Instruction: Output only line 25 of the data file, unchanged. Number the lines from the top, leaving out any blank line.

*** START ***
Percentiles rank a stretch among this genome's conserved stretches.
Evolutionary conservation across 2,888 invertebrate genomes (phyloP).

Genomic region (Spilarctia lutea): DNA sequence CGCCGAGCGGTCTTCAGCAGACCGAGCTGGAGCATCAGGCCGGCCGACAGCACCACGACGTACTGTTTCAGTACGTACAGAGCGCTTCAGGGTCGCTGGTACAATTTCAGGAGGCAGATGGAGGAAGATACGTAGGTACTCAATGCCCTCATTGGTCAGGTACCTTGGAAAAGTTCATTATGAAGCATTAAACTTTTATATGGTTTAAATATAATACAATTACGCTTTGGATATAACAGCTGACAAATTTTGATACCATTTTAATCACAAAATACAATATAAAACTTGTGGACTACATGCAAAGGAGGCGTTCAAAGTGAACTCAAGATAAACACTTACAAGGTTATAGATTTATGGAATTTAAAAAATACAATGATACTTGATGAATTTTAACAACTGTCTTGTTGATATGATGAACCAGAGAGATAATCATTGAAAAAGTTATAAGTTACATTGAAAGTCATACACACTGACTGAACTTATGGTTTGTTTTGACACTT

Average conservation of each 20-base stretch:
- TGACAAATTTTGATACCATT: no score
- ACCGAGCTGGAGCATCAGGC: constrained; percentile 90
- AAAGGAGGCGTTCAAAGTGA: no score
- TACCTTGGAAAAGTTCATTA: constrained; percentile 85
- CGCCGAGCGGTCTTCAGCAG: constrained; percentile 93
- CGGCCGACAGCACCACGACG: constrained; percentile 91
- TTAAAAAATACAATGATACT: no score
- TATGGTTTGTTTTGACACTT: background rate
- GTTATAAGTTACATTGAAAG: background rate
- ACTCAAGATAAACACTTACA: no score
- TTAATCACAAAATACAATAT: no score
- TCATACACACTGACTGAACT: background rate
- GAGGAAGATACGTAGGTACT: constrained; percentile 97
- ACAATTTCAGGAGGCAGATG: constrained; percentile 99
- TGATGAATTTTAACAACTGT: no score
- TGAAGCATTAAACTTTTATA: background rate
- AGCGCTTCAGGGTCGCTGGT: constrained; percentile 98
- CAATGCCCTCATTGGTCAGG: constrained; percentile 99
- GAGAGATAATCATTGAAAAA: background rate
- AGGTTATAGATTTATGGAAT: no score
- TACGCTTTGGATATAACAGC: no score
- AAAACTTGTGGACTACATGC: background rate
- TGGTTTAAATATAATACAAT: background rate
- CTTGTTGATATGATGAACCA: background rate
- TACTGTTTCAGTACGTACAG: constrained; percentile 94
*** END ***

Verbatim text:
- TACGCTTTGGATATAACAGC: no score